“By 1738, …  Causton had settled at his plantation … Plat 6 and 7 were incorporated as part of Causton’s Bluff … containing 1,133 acres, of which 760 acres were suitable for cultivation while 373 acres, later resurveyed as 580 acres, were worthless marshland.”

This map dated 1779 indicates that Causton's Bluff was a 
"Place of Debarkation"

It’s worth noting that the idea of marshland being worthless was formed back when the cure for any physical ailment included cutting a patient on the arm and letting them bleed. George Washington’s doctor did that to him and undoubtedly contributed to his death. Those early colonists had no idea that the “worthless marsh” was the nursery for most of the bounty they enjoyed from the creeks, rivers, and ocean. Were it not for marshland we would have no Wild Georgia Shrimp to fry.

“Originally Causton’s Bluff plantation was made up of approximately 260 acres lying about five miles east of Savannah … at the peak of its prosperity, Causton’s Bluff  contained more than 3.000 acres extending north to the Savannah River.”

For a time, rice was grown in much of the low areas adjacent to the river, but as time went on and the Savannah River was dredged, saltwater intruded and ended rice cultivation this close to the ocean. When rice was grown and the fields were flooded with standing water, mosquitos bred and spread Yellow Fever.  These epidemics terrified the white people living here, who attributed the disease to “miasma” a noxious gas thought to be emanating from the muddy lowlands. Only when the Panama Canal was dug did we learn the truth about mosquitos and how to control them. Whenever you hear about a “mosquito ditch” in a marsh area, know that it was created to introduce salt water and reduce mosquito infestations.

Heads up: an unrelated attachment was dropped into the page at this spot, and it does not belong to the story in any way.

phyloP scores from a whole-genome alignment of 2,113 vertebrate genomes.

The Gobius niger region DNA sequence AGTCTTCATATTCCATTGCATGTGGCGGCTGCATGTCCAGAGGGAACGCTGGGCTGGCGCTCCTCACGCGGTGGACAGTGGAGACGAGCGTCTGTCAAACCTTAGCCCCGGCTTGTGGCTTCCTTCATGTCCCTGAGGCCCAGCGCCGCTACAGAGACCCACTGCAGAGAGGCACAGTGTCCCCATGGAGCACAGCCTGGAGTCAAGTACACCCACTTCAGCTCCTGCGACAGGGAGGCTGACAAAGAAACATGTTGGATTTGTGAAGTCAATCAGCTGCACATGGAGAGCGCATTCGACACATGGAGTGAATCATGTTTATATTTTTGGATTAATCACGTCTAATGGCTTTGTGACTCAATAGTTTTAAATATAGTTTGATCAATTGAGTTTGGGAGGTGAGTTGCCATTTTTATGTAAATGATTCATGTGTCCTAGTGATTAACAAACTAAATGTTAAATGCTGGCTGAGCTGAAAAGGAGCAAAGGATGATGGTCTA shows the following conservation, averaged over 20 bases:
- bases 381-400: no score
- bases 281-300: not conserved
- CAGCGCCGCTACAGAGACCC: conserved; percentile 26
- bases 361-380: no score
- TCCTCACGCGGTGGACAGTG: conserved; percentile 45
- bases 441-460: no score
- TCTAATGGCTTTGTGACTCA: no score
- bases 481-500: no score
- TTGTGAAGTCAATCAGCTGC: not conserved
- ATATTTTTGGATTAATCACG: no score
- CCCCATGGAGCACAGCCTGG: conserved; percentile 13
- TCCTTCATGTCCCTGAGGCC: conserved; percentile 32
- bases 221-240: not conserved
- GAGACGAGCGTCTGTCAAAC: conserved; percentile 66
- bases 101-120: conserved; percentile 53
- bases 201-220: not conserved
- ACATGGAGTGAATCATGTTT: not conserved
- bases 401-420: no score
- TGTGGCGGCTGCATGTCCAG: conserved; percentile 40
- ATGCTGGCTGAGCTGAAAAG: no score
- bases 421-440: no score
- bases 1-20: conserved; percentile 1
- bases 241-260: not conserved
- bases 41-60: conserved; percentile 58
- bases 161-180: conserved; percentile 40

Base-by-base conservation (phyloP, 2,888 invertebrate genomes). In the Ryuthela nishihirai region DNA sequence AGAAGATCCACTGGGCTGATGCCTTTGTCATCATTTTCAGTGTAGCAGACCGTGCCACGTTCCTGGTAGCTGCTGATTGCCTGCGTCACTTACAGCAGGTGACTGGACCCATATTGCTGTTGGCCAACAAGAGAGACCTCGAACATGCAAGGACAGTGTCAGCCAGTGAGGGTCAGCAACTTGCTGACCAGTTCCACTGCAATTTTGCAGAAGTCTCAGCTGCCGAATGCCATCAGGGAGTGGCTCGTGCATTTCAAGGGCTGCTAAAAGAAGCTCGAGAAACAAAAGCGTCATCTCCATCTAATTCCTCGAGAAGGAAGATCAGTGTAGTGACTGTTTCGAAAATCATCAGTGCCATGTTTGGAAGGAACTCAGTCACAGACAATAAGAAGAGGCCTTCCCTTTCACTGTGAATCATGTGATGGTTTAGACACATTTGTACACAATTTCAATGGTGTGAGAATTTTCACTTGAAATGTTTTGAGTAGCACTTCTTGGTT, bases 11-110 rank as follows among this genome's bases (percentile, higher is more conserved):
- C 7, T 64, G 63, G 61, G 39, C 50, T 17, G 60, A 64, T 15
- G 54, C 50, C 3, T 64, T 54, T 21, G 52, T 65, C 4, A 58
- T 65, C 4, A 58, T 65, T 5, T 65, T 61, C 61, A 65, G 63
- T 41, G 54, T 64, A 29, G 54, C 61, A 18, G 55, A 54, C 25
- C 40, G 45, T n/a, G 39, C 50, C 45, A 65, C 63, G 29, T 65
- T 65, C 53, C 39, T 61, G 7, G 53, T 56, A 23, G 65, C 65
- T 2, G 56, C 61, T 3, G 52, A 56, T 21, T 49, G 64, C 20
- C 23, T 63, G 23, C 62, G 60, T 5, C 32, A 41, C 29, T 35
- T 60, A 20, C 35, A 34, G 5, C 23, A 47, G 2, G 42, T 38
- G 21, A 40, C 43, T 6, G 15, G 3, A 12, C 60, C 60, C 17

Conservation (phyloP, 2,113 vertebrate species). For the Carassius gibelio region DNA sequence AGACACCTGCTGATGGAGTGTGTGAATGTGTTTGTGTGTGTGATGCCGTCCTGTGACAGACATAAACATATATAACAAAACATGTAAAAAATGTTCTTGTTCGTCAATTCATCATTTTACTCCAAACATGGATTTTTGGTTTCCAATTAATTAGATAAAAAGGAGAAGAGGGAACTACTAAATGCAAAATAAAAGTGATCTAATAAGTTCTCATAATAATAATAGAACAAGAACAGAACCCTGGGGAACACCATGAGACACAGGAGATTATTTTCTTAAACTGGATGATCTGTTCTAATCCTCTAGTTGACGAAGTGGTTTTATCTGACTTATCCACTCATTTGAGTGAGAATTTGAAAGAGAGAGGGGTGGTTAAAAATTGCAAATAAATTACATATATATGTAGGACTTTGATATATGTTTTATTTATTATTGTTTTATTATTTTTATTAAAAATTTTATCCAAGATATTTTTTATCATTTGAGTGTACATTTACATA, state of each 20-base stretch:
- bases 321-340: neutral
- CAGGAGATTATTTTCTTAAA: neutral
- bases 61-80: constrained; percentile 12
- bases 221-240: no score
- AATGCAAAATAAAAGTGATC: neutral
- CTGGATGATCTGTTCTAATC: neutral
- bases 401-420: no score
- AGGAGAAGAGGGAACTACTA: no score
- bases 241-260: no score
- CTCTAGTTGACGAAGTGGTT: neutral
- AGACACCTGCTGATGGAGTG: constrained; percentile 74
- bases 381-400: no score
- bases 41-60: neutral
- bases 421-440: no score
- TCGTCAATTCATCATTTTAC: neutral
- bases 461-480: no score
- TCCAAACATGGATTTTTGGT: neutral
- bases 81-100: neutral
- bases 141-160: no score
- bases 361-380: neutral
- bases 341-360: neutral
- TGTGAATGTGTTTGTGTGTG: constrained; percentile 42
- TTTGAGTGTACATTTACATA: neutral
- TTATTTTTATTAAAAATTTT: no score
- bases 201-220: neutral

“In the early part of November 1737 … a comfortable house had been built and was being occupied by the Causton family. The hospitality … was enjoyed by the Parson, John Wesley [the father of the Methodism]. Sophia Hopkey, Causton’s niece … spent many hours in the company of Wesley. The fact that Sophia lived at the plantation may be the reason that Wesley always accepted Causton’s invitation to visit … Causton apparently approved of the friendship and hoped they might marry …”

Alas, The Reverend John Wesley had no interest in marriage.

“Sophia, apparently piqued at Wesley’s procrastination [in asking for her hand in marriage] became engaged to William Williamson and four days later married him.”

Pause for effect; “four.days.later!”

Things deteriorated. Wesley wanted to continue giving Sophia the Sacrament in private. At her husband’s objection, she refused. Then Wesley refused to give her the Sacrament at the next church service. 

“Williamson then filed suit against Wesley, contending that by refusing his wife the sacrament Wesley had cast a reflection upon her character.  The case never actually came to trial, though it was still pending when in December, 1737 a great stir was caused by his flight. 

In his own words Wesley says, ‘about eight o’ clock, the tide then serving, I shook the dust off my feet and left Georgia…” 

We are only human, after all.

Image courtesy Wikipedia